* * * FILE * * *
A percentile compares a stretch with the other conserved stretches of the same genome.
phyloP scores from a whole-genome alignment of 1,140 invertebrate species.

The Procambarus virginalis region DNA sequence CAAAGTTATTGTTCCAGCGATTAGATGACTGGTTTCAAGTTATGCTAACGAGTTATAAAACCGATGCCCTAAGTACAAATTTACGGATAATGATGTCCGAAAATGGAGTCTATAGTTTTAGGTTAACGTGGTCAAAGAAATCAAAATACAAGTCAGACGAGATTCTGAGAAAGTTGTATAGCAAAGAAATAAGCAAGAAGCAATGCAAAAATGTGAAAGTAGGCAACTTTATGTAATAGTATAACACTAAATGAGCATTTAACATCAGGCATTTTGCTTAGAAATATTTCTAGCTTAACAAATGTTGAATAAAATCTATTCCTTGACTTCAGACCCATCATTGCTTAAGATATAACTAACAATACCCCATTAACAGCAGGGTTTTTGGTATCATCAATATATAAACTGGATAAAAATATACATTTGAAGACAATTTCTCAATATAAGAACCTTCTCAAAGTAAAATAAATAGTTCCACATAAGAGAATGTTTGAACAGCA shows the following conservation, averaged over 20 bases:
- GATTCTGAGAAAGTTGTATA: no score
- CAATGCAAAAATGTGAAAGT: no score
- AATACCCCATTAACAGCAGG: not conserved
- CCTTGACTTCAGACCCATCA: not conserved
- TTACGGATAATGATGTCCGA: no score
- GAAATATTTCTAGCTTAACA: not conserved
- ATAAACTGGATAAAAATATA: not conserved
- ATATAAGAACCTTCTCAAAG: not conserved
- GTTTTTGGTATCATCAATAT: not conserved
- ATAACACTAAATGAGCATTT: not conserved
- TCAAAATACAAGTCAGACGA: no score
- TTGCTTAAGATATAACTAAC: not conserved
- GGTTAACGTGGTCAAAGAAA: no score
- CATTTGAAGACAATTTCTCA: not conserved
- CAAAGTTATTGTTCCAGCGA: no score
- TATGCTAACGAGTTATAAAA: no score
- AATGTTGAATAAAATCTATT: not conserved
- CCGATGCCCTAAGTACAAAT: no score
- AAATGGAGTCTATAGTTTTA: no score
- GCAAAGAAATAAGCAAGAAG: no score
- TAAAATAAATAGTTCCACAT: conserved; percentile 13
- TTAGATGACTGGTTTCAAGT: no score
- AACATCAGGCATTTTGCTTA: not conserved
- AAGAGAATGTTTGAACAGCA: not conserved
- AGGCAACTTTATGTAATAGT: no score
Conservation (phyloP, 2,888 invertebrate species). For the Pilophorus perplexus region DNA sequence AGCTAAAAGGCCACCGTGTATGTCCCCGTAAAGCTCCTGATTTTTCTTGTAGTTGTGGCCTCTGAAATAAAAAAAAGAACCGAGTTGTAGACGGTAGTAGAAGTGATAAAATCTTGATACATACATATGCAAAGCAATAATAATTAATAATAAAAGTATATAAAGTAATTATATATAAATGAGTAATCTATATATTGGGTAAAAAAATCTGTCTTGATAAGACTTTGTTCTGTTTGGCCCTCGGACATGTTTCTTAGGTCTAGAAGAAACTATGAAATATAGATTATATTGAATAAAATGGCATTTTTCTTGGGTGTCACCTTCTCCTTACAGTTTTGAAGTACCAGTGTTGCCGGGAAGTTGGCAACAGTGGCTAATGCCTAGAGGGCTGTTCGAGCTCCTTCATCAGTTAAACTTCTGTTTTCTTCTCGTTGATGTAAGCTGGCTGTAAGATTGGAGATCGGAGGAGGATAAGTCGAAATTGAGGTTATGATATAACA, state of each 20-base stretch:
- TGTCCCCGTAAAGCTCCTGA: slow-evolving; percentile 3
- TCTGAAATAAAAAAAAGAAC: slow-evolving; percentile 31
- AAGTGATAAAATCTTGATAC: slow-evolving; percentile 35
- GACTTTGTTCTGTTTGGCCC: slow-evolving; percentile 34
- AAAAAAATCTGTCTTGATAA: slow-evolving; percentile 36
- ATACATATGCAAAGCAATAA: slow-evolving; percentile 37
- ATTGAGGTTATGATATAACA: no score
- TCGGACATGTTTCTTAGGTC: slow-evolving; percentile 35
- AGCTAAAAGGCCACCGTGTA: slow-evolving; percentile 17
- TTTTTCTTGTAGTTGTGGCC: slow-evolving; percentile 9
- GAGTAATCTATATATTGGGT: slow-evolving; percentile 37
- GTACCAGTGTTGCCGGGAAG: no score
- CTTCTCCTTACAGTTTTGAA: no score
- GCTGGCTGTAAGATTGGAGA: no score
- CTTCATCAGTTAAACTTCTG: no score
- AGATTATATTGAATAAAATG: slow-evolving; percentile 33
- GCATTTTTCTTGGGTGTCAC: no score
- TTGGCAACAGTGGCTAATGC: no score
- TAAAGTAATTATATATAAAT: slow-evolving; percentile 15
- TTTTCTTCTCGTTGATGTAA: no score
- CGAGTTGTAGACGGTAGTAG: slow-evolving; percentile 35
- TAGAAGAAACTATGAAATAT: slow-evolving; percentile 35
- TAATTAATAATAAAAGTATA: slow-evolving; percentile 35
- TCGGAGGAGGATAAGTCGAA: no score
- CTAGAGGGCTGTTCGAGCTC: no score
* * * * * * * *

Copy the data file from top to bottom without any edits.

A percentile compares a stretch with the other conserved stretches of the same genome.
phyloP scores from a whole-genome alignment of 1,140 invertebrate species.

The Procambarus virginalis region DNA sequence CAAAGTTATTGTTCCAGCGATTAGATGACTGGTTTCAAGTTATGCTAACGAGTTATAAAACCGATGCCCTAAGTACAAATTTACGGATAATGATGTCCGAAAATGGAGTCTATAGTTTTAGGTTAACGTGGTCAAAGAAATCAAAATACAAGTCAGACGAGATTCTGAGAAAGTTGTATAGCAAAGAAATAAGCAAGAAGCAATGCAAAAATGTGAAAGTAGGCAACTTTATGTAATAGTATAACACTAAATGAGCATTTAACATCAGGCATTTTGCTTAGAAATATTTCTAGCTTAACAAATGTTGAATAAAATCTATTCCTTGACTTCAGACCCATCATTGCTTAAGATATAACTAACAATACCCCATTAACAGCAGGGTTTTTGGTATCATCAATATATAAACTGGATAAAAATATACATTTGAAGACAATTTCTCAATATAAGAACCTTCTCAAAGTAAAATAAATAGTTCCACATAAGAGAATGTTTGAACAGCA shows the following conservation, averaged over 20 bases:
- GATTCTGAGAAAGTTGTATA: no score
- CAATGCAAAAATGTGAAAGT: no score
- AATACCCCATTAACAGCAGG: not conserved
- CCTTGACTTCAGACCCATCA: not conserved
- TTACGGATAATGATGTCCGA: no score
- GAAATATTTCTAGCTTAACA: not conserved
- ATAAACTGGATAAAAATATA: not conserved
- ATATAAGAACCTTCTCAAAG: not conserved
- GTTTTTGGTATCATCAATAT: not conserved
- ATAACACTAAATGAGCATTT: not conserved
- TCAAAATACAAGTCAGACGA: no score
- TTGCTTAAGATATAACTAAC: not conserved
- GGTTAACGTGGTCAAAGAAA: no score
- CATTTGAAGACAATTTCTCA: not conserved
- CAAAGTTATTGTTCCAGCGA: no score
- TATGCTAACGAGTTATAAAA: no score
- AATGTTGAATAAAATCTATT: not conserved
- CCGATGCCCTAAGTACAAAT: no score
- AAATGGAGTCTATAGTTTTA: no score
- GCAAAGAAATAAGCAAGAAG: no score
- TAAAATAAATAGTTCCACAT: conserved; percentile 13
- TTAGATGACTGGTTTCAAGT: no score
- AACATCAGGCATTTTGCTTA: not conserved
- AAGAGAATGTTTGAACAGCA: not conserved
- AGGCAACTTTATGTAATAGT: no score
Conservation (phyloP, 2,888 invertebrate species). For the Pilophorus perplexus region DNA sequence AGCTAAAAGGCCACCGTGTATGTCCCCGTAAAGCTCCTGATTTTTCTTGTAGTTGTGGCCTCTGAAATAAAAAAAAGAACCGAGTTGTAGACGGTAGTAGAAGTGATAAAATCTTGATACATACATATGCAAAGCAATAATAATTAATAATAAAAGTATATAAAGTAATTATATATAAATGAGTAATCTATATATTGGGTAAAAAAATCTGTCTTGATAAGACTTTGTTCTGTTTGGCCCTCGGACATGTTTCTTAGGTCTAGAAGAAACTATGAAATATAGATTATATTGAATAAAATGGCATTTTTCTTGGGTGTCACCTTCTCCTTACAGTTTTGAAGTACCAGTGTTGCCGGGAAGTTGGCAACAGTGGCTAATGCCTAGAGGGCTGTTCGAGCTCCTTCATCAGTTAAACTTCTGTTTTCTTCTCGTTGATGTAAGCTGGCTGTAAGATTGGAGATCGGAGGAGGATAAGTCGAAATTGAGGTTATGATATAACA, state of each 20-base stretch:
- TGTCCCCGTAAAGCTCCTGA: slow-evolving; percentile 3
- TCTGAAATAAAAAAAAGAAC: slow-evolving; percentile 31
- AAGTGATAAAATCTTGATAC: slow-evolving; percentile 35
- GACTTTGTTCTGTTTGGCCC: slow-evolving; percentile 34
- AAAAAAATCTGTCTTGATAA: slow-evolving; percentile 36
- ATACATATGCAAAGCAATAA: slow-evolving; percentile 37
- ATTGAGGTTATGATATAACA: no score
- TCGGACATGTTTCTTAGGTC: slow-evolving; percentile 35
- AGCTAAAAGGCCACCGTGTA: slow-evolving; percentile 17
- TTTTTCTTGTAGTTGTGGCC: slow-evolving; percentile 9
- GAGTAATCTATATATTGGGT: slow-evolving; percentile 37
- GTACCAGTGTTGCCGGGAAG: no score
- CTTCTCCTTACAGTTTTGAA: no score
- GCTGGCTGTAAGATTGGAGA: no score
- CTTCATCAGTTAAACTTCTG: no score
- AGATTATATTGAATAAAATG: slow-evolving; percentile 33
- GCATTTTTCTTGGGTGTCAC: no score
- TTGGCAACAGTGGCTAATGC: no score
- TAAAGTAATTATATATAAAT: slow-evolving; percentile 15
- TTTTCTTCTCGTTGATGTAA: no score
- CGAGTTGTAGACGGTAGTAG: slow-evolving; percentile 35
- TAGAAGAAACTATGAAATAT: slow-evolving; percentile 35
- TAATTAATAATAAAAGTATA: slow-evolving; percentile 35
- TCGGAGGAGGATAAGTCGAA: no score
- CTAGAGGGCTGTTCGAGCTC: no score